“America showed some of the worst negligence of poor people that we have ever seen. We knew they were poor, but we just did not want to acknowledge it. We have been neglecting those people long before the hurricane ever descended,” he said. “There were 100,000 people in New Orleans who did own a car. They were not stubborn; they were not stupid. They were stuck.”
Your money where your mouth is
Reflecting the words of Minister Farrakhan that politics without economics is symbol without substance, the direction of the seminars turned toward dealing with what was in our pockets and bank account.
NBA legend Earvin “Magic” Johnson presented the “Building Your Wealth” workshop. His Johnson Development Corporation and the Magic Johnson Enterprises have successfully established business and community development projects and relationships, which include 100 franchises of Starbucks across the country as of August and inner-city theaters.
“We have more Black millionaires today but we have less Black business owners. That is not a good thing. Once we are successful, we move to the suburbs, then stop investing in our own communities,” he said, adding that we are losing Black franchises as well.
He explained that building a business is more about common sense than book sense, sharing some of the secrets to his success, such as making sure people who work behind the counter reflect the community, a menu that resonates with Black people and music that is in sync with our rhythms. He also recommended several avenues to increasing wealth through business, such as pooling disposable income into investment clubs; quit worrying about who is going to be the leader (whoever has the expertise you have to let them run with it, he stressed); hiring 9s and 10s, not 1s and 2s, in order to offer an equally productive type of effort; building a brand and a place where people are drawn to visit; and 10+ customer service. He also noted investments in land and home ownership, from which equity can be leveraged into other projects.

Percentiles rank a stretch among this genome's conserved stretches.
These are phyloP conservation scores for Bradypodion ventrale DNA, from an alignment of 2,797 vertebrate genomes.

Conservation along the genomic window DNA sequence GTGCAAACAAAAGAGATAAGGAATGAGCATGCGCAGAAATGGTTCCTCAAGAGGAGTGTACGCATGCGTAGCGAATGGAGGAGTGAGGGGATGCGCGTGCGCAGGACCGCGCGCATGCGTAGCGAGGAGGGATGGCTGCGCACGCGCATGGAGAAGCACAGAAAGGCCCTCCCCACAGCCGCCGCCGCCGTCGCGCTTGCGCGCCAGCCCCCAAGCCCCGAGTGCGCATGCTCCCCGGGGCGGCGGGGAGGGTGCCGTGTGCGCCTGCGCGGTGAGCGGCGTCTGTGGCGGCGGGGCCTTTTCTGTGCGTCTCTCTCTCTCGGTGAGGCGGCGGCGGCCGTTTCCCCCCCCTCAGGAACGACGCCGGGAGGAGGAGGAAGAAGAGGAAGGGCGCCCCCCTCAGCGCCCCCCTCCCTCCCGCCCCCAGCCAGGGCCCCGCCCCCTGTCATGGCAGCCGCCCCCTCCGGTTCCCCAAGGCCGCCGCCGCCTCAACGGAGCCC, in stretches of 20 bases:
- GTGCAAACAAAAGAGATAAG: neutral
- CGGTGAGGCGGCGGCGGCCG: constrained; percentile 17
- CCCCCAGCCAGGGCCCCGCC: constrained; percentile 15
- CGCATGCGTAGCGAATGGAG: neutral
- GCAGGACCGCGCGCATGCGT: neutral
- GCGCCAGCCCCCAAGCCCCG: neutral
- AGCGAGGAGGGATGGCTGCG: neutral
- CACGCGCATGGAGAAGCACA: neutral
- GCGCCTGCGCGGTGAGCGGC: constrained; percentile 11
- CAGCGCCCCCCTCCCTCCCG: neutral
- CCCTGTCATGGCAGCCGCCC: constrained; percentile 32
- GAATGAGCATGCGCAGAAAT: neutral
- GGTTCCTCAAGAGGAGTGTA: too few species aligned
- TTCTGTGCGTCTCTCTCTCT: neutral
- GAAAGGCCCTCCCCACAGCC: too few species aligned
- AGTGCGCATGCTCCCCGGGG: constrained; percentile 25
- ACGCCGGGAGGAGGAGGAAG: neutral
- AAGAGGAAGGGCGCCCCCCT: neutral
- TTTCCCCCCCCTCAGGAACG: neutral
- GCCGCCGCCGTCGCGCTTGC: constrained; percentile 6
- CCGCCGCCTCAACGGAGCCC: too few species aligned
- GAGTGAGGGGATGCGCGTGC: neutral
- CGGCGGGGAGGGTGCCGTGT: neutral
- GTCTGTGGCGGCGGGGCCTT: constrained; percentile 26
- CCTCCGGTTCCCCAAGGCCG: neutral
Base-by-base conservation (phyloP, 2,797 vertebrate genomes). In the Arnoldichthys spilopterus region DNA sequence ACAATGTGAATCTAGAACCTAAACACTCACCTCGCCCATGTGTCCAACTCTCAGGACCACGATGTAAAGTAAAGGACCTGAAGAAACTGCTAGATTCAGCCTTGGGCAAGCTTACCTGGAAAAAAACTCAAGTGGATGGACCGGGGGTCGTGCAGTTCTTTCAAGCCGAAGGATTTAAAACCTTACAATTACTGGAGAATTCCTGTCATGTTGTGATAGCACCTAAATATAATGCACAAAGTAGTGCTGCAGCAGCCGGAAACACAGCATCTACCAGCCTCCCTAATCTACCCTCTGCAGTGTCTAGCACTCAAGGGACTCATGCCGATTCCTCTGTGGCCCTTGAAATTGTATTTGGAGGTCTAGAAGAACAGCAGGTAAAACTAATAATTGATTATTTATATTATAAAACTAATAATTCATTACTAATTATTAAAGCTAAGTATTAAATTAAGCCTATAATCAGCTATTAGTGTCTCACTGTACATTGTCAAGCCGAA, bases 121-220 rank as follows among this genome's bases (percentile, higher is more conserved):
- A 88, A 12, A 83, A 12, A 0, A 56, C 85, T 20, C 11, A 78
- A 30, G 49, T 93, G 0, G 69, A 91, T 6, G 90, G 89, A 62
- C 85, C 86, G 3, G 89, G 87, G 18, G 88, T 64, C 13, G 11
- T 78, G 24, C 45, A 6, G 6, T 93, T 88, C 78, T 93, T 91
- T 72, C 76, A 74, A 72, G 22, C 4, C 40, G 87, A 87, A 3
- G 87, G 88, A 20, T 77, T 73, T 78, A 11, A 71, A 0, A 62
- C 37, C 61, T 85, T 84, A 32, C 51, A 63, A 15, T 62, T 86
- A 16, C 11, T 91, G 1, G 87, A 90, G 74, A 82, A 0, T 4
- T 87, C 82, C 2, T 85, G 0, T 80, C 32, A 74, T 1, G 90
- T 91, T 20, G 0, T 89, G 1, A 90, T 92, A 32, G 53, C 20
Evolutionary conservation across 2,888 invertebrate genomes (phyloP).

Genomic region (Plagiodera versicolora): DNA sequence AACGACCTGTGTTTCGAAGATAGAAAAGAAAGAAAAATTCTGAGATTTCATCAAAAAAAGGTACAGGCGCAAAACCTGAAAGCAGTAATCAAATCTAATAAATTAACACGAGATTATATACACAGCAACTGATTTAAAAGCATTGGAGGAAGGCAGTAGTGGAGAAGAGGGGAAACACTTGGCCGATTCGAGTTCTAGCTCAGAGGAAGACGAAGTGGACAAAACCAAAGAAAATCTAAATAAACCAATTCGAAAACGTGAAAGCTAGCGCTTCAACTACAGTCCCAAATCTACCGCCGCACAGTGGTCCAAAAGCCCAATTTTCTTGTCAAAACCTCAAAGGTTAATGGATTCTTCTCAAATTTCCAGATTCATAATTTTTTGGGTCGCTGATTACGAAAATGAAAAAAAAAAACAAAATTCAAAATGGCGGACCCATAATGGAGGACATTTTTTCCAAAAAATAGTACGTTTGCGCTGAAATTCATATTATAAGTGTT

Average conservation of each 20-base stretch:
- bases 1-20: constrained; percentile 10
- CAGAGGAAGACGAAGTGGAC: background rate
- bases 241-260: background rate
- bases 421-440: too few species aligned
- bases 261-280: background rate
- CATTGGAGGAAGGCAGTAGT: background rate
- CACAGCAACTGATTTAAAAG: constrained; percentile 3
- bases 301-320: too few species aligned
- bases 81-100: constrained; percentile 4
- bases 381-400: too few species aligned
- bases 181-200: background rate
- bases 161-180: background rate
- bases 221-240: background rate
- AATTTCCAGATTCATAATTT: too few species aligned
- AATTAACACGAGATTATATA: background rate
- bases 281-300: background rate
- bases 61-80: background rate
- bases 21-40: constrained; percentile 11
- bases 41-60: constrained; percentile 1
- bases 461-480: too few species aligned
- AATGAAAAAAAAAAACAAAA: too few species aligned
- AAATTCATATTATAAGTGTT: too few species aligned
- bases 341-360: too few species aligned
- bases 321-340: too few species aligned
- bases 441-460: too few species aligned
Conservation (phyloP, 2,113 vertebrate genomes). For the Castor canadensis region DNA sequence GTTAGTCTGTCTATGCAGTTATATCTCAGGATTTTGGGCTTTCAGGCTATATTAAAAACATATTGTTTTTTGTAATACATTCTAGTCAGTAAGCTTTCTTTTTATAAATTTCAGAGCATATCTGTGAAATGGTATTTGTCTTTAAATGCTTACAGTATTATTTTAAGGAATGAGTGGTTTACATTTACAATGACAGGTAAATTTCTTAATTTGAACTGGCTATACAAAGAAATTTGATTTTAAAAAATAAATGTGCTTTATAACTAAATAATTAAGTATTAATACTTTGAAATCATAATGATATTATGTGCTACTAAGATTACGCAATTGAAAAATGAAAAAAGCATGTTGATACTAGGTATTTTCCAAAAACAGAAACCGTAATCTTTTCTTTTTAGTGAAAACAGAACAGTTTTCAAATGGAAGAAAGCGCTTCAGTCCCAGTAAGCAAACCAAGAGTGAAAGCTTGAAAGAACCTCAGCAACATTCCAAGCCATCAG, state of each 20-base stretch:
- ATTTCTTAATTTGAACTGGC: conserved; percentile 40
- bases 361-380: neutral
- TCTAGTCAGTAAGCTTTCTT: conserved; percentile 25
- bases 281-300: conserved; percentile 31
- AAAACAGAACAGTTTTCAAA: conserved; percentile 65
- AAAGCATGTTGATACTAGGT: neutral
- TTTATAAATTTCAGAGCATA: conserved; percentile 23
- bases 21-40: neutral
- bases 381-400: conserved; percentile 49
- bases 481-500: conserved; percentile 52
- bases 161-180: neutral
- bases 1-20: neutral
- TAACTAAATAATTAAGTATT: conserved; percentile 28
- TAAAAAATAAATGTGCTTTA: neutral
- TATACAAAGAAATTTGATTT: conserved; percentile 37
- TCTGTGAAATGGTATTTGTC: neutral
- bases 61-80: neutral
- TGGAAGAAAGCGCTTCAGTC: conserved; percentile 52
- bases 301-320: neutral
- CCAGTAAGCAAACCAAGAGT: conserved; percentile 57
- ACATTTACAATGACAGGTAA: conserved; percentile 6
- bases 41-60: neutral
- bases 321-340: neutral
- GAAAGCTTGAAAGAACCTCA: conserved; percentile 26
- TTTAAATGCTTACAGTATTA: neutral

“We need to change our mindset to owners instead of people who just spend money, so that we can pass on wealth to our children instead of debt,” he stressed. “We need to have a different attitude when we talk about making money. It’s not about owning 20 cars and “bling bling” that decreases in value. It’s about land and owning buildings, which increase in value.”
Economist Julianne Malveaux took the audience through a humor-filled PowerPoint presentation, “From Broke to Blessed in Seven Steps.”
“Slaves bought themselves back. Think of the contradiction of having to purchase yourself, but they managed to manage their money to purchase themselves,” she began. “Do not tell me that the descendants of slaves cannot do better.”
Keeping Black people broke is a political act, she declared. “There is a negative rate of saving, but over 600 million credit cards in the country right now. Your dog will get a credit card application. Your child will get a credit card application,” she told the crowd.
Her process of financial freedom began with an honest assessment of how broke you are because, if you don’t know, how can you fix it? Then she implored, “Stop charging, stop shopping!,” decrying it as America’s default sport and favorite pastime.
“If you feel good, you buy. If you feel bad, you buy. Why do all roads lead to the mall? Sisters, if you get a new man in your life, you have to go shopping– ‘I got to get a new dress for the new man.’ When you break up the man, you have to go shopping– ‘I need a new dress to get me another man. I tried that other dress but it only worked for a while.’ You get a new job and you have to get new clothes for your job. You lose your job; you cannot wear those good clothes to the unemployment office, so you have to buy some casual clothes,” she recounted.
She advised the audience to examine their shopping buddies, observe casual purchases, think of shopping alternatives and a break from buying for a week.
Speaking to the heart of the matter, Dr. Malveaux asked, “What kind of hole are we trying to fill that we just shop and buy? We live in an exploitative capitalist society that tells us that we are nothing, but we know that we are not. No amount of labels on our back will change our inner divinity, otherwise you will have a lot of bills and you will still be who you are.”
Step three was starting the repair process and paying down your debt. Know credit history and score, she said. Step four: Change the equation by spending less and earning more. “Do you need 128 cable channels if cutting back saves you money? Do you need 2,000 minutes on your cell phone?” she opined. Step five: Cultivate the savings habit, pay yourself first and give back in charity. Step six: Claim ownership and invest. She explained that 50 percent of Black people own homes compared to 75 percent of White people.
“We missed out on the home ownership boom because we could not pay the down payment because we had not saved or had bad credit. We need to have a healthy relationship with money,” she stressed.